Randomized controlled trial of a cognitive-behavioral motivational intervention in a group versus individual format for substance use disorders
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Randomized controlled trial of a cognitive-behavioral motivational intervention in a group versus individual format for substance use disorders.

Sobell L.C., Sobell M.B., Agrawal S.
Psychology of Addictive Behaviors: 2009, 23(4), p. 672–683.
Unable to obtain a copy by clicking title? Try asking the author for a reprint by adapting this prepared e-mail or by writing to Dr Sobell at sobelll@nsu.nova.edu. You could also try this alternative source.

For US problem drinkers and drug users not at the severest end of the spectrum, four sessions of group were as effective as four of individual therapy but took much fewer therapist hours per patient. The little research we have suggests this a common finding, commending group approaches on cost-effectiveness grounds.

Summary Despite the popularity of group-based therapies for substance use problems, just four studies have directly compared outcomes from the same treatment delivered in a group versus an individual format. Each found substance use reductions which did not significantly differ between the formats.

The featured study aimed to add to this scarce literature by randomising problem drinkers and drug users who were not severely dependent to group versus individual formats of the Guided Self-Change Treatment Model. The approach combines motivational interviewing style and techniques with cognitive-behavioural elements, and was developed as a brief treatment for low severity alcohol problems. It features personalised feedback of assessment findings to clients (eg, extent of use, health risks), decisional balance exercises weighing the pros and cons of change, and advice for clients on selecting their treatment goal.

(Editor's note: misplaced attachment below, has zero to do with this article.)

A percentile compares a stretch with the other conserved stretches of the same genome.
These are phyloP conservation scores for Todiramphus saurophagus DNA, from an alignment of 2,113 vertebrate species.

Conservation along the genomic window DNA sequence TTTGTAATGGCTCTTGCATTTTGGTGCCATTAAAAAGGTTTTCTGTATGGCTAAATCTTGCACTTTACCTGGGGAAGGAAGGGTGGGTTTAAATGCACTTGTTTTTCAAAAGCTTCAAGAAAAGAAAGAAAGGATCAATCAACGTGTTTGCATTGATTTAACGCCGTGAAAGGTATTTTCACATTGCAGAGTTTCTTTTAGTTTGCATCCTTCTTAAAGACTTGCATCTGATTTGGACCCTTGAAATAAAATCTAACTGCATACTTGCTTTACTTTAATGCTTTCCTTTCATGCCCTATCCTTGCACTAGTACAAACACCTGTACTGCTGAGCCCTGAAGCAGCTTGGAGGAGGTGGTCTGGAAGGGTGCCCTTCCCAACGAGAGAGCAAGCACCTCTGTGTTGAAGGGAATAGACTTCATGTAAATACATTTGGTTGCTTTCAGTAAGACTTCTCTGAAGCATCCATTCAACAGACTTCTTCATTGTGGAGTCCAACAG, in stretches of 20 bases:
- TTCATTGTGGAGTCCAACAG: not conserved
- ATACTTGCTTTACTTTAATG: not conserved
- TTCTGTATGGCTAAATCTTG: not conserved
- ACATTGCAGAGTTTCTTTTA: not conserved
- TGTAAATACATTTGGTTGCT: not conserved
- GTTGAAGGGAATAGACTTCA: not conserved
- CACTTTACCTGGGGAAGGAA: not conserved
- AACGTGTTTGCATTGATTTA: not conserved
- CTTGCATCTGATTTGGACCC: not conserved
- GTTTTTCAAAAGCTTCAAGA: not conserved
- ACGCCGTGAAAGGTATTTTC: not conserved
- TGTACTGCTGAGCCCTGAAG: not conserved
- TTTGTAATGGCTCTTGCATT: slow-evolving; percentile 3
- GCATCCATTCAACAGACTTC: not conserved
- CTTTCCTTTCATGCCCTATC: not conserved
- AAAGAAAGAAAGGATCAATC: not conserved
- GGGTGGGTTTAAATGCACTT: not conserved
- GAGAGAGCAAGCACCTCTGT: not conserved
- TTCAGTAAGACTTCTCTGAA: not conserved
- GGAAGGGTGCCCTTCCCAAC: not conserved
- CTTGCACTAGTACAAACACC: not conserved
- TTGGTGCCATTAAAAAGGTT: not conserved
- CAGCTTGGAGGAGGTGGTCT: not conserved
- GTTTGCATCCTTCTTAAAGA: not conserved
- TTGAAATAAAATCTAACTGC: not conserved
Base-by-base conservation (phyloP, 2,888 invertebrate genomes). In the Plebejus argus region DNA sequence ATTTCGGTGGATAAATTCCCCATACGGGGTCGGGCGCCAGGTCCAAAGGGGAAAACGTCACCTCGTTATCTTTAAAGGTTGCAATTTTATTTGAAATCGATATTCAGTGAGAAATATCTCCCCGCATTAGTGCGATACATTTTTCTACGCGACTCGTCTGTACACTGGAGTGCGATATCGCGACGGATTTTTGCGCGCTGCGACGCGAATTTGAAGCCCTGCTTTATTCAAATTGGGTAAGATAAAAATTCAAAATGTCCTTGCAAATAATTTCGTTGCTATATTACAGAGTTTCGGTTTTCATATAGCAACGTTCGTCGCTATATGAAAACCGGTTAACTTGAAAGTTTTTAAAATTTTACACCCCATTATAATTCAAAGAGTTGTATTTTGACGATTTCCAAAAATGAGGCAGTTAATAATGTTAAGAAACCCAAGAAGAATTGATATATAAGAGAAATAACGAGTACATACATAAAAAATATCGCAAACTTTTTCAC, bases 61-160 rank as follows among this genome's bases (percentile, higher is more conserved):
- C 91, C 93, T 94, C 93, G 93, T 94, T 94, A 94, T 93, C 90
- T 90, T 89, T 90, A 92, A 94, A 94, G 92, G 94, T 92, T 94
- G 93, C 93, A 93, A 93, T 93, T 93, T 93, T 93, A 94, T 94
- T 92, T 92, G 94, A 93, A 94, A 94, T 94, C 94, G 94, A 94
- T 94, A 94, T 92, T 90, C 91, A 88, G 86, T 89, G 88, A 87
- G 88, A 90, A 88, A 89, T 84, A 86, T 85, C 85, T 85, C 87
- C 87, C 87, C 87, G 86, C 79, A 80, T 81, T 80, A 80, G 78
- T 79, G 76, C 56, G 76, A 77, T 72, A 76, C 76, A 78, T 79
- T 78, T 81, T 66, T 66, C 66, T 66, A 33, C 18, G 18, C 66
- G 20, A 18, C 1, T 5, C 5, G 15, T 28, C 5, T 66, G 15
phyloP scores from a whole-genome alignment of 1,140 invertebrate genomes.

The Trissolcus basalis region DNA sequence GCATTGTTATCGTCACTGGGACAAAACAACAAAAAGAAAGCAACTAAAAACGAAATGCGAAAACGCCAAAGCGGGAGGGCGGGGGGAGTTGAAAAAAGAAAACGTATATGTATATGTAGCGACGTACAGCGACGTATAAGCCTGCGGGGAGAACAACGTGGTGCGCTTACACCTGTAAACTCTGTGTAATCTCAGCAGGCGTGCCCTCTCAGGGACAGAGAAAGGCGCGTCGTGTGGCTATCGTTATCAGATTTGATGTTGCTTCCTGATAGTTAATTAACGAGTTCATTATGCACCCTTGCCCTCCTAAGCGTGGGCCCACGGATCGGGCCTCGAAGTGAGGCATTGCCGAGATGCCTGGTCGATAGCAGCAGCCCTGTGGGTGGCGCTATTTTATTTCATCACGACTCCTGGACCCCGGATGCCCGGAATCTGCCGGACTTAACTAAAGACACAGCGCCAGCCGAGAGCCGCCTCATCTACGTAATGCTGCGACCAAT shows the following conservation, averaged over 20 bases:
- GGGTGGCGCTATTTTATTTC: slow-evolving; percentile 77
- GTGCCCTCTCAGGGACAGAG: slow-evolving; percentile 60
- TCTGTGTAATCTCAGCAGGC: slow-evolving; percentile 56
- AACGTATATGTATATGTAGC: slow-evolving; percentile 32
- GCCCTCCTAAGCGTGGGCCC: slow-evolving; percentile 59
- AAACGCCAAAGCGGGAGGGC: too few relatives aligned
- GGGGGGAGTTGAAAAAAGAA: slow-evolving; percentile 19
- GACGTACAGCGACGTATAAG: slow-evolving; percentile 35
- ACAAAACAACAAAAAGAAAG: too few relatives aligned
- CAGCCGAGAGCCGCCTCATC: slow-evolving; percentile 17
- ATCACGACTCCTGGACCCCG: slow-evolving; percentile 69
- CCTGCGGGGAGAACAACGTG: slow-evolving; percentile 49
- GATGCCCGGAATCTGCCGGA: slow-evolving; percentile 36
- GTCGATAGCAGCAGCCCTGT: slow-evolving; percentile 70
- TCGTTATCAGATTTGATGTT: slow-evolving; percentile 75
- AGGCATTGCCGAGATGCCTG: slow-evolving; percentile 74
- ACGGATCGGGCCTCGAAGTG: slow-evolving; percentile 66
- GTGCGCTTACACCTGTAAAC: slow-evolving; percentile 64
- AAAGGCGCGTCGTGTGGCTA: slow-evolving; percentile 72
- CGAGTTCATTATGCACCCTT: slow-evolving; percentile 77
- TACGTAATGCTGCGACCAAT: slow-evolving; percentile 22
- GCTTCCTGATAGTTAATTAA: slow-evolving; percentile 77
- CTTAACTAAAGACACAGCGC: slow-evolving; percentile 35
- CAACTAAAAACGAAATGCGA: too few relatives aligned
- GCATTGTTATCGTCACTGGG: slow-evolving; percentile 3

Patients were referred to a Guided Self-Change clinic in Toronto, Canada, or self-referred after seeing an advert aimed at people "Concerned about your drinking (drug use)". Very heavy or highly dependent drinkers or drug users, injectors, and primary heroin users were screened out of the study. The 231 problem drinkers and 56 problem drug (mainly cocaine or cannabis) users who qualified for and agreed to join the study were allocated as appropriate to alcohol or drug versions of the intervention, and then randomly to group Closed groups of four to eight clients with two therapists who promoted and used group processes (eg, therapists facilitated social interactions and encouraged group members to share their experiences and provide feedback to other members) throughout all sessions. or individual formats run by the same therapists. Group and individual formats were intended to run over four sessions of one and a half to two hours and one hour respectively.

264 clients attended at least the first treatment session, forming the cohort whose outcomes were analysed by the study. Of these, all but 23 completed follow-up assessments 12 months after treatment ended. The 264 patients were typically employed men in their thirties and forties and most had never before been in substance use treatment.

Main findings

Around 80% of patients completed all four sessions in both group and individual formats. Most drinkers and cannabis users opted to moderate their consumption, most cocaine users to abstain.